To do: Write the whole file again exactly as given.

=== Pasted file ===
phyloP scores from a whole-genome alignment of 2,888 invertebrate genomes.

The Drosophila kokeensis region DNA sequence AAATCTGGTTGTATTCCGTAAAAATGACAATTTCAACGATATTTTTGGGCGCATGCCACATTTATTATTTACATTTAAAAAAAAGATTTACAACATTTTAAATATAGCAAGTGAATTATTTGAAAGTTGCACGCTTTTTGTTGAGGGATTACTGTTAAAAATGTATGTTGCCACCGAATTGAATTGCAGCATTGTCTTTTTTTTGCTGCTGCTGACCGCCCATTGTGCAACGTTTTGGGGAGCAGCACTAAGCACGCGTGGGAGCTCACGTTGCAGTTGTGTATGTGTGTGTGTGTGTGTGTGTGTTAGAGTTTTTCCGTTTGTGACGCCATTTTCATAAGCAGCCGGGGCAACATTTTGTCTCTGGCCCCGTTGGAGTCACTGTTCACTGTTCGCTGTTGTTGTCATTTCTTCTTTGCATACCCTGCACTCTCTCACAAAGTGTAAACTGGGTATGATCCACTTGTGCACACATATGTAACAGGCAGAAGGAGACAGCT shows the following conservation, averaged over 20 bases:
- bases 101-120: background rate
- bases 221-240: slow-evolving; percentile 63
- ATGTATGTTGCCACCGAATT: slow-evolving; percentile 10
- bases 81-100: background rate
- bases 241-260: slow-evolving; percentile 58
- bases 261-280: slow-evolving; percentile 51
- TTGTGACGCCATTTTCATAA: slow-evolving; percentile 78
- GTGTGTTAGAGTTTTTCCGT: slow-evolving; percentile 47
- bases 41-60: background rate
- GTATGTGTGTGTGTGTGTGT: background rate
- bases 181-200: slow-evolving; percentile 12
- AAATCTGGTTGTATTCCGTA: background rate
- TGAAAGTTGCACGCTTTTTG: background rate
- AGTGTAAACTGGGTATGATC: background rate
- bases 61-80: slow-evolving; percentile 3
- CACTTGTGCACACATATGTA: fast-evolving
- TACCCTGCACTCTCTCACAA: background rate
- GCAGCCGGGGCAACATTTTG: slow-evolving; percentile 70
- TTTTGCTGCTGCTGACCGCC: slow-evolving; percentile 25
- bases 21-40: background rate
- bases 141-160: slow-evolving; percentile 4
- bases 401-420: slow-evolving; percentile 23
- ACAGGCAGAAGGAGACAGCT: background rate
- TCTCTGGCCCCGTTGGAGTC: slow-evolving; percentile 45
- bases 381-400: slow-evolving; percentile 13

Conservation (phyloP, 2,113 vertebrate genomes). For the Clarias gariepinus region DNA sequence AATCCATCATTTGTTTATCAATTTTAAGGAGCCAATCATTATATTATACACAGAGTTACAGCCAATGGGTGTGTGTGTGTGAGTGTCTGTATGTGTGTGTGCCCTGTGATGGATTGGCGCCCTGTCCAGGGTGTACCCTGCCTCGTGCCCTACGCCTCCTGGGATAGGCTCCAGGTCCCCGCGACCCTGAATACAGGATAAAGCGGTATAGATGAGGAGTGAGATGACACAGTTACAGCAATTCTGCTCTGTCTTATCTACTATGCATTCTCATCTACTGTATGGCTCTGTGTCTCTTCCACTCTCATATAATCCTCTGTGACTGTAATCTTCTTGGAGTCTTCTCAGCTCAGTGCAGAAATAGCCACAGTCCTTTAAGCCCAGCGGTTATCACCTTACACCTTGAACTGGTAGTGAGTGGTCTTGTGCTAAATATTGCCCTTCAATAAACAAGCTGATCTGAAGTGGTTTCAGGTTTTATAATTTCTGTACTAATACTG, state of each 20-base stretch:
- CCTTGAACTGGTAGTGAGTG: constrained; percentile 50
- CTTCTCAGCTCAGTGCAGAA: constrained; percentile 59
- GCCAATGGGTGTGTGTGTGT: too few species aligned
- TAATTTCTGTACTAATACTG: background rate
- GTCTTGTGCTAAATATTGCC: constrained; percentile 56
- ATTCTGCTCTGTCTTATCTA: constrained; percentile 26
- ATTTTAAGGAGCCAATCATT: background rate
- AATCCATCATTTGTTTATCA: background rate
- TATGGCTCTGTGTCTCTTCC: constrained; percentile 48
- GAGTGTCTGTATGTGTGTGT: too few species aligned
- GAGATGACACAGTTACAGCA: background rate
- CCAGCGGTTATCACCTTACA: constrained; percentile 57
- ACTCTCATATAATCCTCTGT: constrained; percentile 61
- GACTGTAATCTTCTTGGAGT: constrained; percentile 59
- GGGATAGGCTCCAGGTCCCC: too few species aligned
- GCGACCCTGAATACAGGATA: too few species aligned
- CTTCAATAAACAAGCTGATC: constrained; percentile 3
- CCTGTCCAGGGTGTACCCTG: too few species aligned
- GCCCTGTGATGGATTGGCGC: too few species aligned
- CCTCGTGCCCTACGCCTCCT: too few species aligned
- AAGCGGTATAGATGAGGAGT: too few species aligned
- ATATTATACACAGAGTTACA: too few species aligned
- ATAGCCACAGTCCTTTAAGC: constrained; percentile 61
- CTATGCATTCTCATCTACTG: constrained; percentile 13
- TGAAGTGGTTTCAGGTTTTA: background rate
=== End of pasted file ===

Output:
phyloP scores from a whole-genome alignment of 2,888 invertebrate genomes.

The Drosophila kokeensis region DNA sequence AAATCTGGTTGTATTCCGTAAAAATGACAATTTCAACGATATTTTTGGGCGCATGCCACATTTATTATTTACATTTAAAAAAAAGATTTACAACATTTTAAATATAGCAAGTGAATTATTTGAAAGTTGCACGCTTTTTGTTGAGGGATTACTGTTAAAAATGTATGTTGCCACCGAATTGAATTGCAGCATTGTCTTTTTTTTGCTGCTGCTGACCGCCCATTGTGCAACGTTTTGGGGAGCAGCACTAAGCACGCGTGGGAGCTCACGTTGCAGTTGTGTATGTGTGTGTGTGTGTGTGTGTGTTAGAGTTTTTCCGTTTGTGACGCCATTTTCATAAGCAGCCGGGGCAACATTTTGTCTCTGGCCCCGTTGGAGTCACTGTTCACTGTTCGCTGTTGTTGTCATTTCTTCTTTGCATACCCTGCACTCTCTCACAAAGTGTAAACTGGGTATGATCCACTTGTGCACACATATGTAACAGGCAGAAGGAGACAGCT shows the following conservation, averaged over 20 bases:
- bases 101-120: background rate
- bases 221-240: slow-evolving; percentile 63
- ATGTATGTTGCCACCGAATT: slow-evolving; percentile 10
- bases 81-100: background rate
- bases 241-260: slow-evolving; percentile 58
- bases 261-280: slow-evolving; percentile 51
- TTGTGACGCCATTTTCATAA: slow-evolving; percentile 78
- GTGTGTTAGAGTTTTTCCGT: slow-evolving; percentile 47
- bases 41-60: background rate
- GTATGTGTGTGTGTGTGTGT: background rate
- bases 181-200: slow-evolving; percentile 12
- AAATCTGGTTGTATTCCGTA: background rate
- TGAAAGTTGCACGCTTTTTG: background rate
- AGTGTAAACTGGGTATGATC: background rate
- bases 61-80: slow-evolving; percentile 3
- CACTTGTGCACACATATGTA: fast-evolving
- TACCCTGCACTCTCTCACAA: background rate
- GCAGCCGGGGCAACATTTTG: slow-evolving; percentile 70
- TTTTGCTGCTGCTGACCGCC: slow-evolving; percentile 25
- bases 21-40: background rate
- bases 141-160: slow-evolving; percentile 4
- bases 401-420: slow-evolving; percentile 23
- ACAGGCAGAAGGAGACAGCT: background rate
- TCTCTGGCCCCGTTGGAGTC: slow-evolving; percentile 45
- bases 381-400: slow-evolving; percentile 13

Conservation (phyloP, 2,113 vertebrate genomes). For the Clarias gariepinus region DNA sequence AATCCATCATTTGTTTATCAATTTTAAGGAGCCAATCATTATATTATACACAGAGTTACAGCCAATGGGTGTGTGTGTGTGAGTGTCTGTATGTGTGTGTGCCCTGTGATGGATTGGCGCCCTGTCCAGGGTGTACCCTGCCTCGTGCCCTACGCCTCCTGGGATAGGCTCCAGGTCCCCGCGACCCTGAATACAGGATAAAGCGGTATAGATGAGGAGTGAGATGACACAGTTACAGCAATTCTGCTCTGTCTTATCTACTATGCATTCTCATCTACTGTATGGCTCTGTGTCTCTTCCACTCTCATATAATCCTCTGTGACTGTAATCTTCTTGGAGTCTTCTCAGCTCAGTGCAGAAATAGCCACAGTCCTTTAAGCCCAGCGGTTATCACCTTACACCTTGAACTGGTAGTGAGTGGTCTTGTGCTAAATATTGCCCTTCAATAAACAAGCTGATCTGAAGTGGTTTCAGGTTTTATAATTTCTGTACTAATACTG, state of each 20-base stretch:
- CCTTGAACTGGTAGTGAGTG: constrained; percentile 50
- CTTCTCAGCTCAGTGCAGAA: constrained; percentile 59
- GCCAATGGGTGTGTGTGTGT: too few species aligned
- TAATTTCTGTACTAATACTG: background rate
- GTCTTGTGCTAAATATTGCC: constrained; percentile 56
- ATTCTGCTCTGTCTTATCTA: constrained; percentile 26
- ATTTTAAGGAGCCAATCATT: background rate
- AATCCATCATTTGTTTATCA: background rate
- TATGGCTCTGTGTCTCTTCC: constrained; percentile 48
- GAGTGTCTGTATGTGTGTGT: too few species aligned
- GAGATGACACAGTTACAGCA: background rate
- CCAGCGGTTATCACCTTACA: constrained; percentile 57
- ACTCTCATATAATCCTCTGT: constrained; percentile 61
- GACTGTAATCTTCTTGGAGT: constrained; percentile 59
- GGGATAGGCTCCAGGTCCCC: too few species aligned
- GCGACCCTGAATACAGGATA: too few species aligned
- CTTCAATAAACAAGCTGATC: constrained; percentile 3
- CCTGTCCAGGGTGTACCCTG: too few species aligned
- GCCCTGTGATGGATTGGCGC: too few species aligned
- CCTCGTGCCCTACGCCTCCT: too few species aligned
- AAGCGGTATAGATGAGGAGT: too few species aligned
- ATATTATACACAGAGTTACA: too few species aligned
- ATAGCCACAGTCCTTTAAGC: constrained; percentile 61
- CTATGCATTCTCATCTACTG: constrained; percentile 13
- TGAAGTGGTTTCAGGTTTTA: background rate